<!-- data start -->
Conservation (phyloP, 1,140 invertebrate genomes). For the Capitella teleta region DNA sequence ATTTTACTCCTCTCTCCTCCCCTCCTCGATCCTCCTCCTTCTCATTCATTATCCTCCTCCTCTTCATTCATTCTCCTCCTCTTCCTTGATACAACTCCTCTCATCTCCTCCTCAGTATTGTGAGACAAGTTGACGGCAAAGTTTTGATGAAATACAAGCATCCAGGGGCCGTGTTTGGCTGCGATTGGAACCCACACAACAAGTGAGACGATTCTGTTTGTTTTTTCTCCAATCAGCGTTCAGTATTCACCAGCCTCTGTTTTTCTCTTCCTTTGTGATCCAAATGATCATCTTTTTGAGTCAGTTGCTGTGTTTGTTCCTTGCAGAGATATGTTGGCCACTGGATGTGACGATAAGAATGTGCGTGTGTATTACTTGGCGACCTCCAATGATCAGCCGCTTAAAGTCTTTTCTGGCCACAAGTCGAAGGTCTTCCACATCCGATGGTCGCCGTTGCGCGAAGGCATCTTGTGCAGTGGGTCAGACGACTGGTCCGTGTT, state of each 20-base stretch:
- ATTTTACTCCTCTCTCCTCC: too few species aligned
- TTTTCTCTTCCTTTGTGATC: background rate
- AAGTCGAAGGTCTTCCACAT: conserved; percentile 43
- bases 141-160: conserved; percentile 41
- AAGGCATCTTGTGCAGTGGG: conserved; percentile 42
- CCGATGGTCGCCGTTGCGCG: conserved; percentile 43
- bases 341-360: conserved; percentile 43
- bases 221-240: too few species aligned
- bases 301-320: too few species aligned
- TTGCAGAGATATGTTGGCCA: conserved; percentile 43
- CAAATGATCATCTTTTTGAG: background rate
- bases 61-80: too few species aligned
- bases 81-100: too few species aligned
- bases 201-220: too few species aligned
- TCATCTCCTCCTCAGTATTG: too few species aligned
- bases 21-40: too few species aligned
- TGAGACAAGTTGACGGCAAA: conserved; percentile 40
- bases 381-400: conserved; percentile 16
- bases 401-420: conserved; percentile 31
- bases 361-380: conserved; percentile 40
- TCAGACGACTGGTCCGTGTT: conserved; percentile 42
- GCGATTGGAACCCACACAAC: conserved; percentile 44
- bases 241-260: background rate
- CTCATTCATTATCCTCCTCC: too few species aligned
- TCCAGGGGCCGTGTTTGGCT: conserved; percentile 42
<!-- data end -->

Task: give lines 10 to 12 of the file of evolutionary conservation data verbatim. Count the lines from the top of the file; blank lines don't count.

- bases 301-320: too few species aligned
- TTGCAGAGATATGTTGGCCA: conserved; percentile 43
- CAAATGATCATCTTTTTGAG: background rate